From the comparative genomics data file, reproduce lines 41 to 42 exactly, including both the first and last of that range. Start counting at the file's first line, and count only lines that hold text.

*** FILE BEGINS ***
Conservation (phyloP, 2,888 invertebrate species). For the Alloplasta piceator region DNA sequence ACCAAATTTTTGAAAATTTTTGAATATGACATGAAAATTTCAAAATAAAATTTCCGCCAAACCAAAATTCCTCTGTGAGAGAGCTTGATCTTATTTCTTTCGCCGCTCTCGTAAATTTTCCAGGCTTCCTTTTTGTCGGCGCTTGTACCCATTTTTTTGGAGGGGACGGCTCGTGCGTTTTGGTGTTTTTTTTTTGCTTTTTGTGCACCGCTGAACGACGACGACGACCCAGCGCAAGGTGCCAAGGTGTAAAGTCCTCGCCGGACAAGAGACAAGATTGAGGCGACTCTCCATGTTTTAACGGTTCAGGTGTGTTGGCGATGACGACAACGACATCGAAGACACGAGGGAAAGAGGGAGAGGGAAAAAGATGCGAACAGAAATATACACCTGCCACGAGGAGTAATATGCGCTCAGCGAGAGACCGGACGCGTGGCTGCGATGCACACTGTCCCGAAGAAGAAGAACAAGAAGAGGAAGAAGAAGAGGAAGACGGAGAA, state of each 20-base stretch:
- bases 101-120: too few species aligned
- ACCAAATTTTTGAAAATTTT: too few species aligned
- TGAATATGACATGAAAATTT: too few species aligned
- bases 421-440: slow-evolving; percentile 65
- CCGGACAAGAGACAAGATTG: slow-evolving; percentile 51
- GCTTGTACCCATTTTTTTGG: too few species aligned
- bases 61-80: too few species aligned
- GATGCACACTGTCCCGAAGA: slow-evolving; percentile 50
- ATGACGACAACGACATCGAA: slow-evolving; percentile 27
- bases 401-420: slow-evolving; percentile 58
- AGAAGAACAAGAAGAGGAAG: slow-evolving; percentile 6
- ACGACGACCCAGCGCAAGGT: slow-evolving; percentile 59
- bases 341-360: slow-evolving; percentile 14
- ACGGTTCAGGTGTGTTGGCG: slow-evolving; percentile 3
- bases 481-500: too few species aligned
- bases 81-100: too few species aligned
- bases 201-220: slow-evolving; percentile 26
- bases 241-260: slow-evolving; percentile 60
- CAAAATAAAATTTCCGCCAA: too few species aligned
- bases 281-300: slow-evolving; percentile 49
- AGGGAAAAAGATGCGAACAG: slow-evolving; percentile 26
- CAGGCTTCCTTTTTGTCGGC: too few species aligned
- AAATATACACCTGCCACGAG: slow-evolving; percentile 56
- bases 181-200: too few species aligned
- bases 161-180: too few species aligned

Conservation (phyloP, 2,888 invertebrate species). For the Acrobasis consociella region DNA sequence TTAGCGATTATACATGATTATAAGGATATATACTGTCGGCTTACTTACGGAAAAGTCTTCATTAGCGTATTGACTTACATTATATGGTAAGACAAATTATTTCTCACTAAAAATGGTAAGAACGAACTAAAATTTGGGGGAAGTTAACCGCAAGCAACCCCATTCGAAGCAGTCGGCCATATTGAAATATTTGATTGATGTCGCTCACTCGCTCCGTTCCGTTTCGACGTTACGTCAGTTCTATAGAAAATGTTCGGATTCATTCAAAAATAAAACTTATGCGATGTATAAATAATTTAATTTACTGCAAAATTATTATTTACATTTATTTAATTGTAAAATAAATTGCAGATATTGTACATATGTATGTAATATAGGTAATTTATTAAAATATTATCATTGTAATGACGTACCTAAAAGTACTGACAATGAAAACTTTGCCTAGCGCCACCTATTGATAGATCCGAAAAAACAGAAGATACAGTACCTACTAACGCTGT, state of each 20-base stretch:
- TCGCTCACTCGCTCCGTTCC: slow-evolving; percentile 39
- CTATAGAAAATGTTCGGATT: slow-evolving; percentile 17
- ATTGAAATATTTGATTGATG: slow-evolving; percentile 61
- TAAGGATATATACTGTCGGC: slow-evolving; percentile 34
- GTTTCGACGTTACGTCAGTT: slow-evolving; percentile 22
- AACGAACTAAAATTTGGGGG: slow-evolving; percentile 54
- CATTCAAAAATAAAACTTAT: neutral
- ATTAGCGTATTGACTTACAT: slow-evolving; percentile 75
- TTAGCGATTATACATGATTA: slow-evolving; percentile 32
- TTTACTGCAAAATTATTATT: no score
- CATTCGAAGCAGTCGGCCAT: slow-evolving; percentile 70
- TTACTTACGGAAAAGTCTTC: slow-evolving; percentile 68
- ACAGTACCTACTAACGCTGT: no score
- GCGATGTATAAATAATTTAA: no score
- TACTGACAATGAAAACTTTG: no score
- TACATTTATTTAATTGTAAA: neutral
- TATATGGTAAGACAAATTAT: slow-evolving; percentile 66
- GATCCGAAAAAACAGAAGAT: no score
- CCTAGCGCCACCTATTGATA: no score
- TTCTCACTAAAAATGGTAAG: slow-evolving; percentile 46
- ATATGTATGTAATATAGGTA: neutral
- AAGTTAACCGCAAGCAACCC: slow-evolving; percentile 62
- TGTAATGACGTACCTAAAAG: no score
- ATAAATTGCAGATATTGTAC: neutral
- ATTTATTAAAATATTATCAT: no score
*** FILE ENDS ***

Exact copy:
- GCGATGTATAAATAATTTAA: no score
- TACTGACAATGAAAACTTTG: no score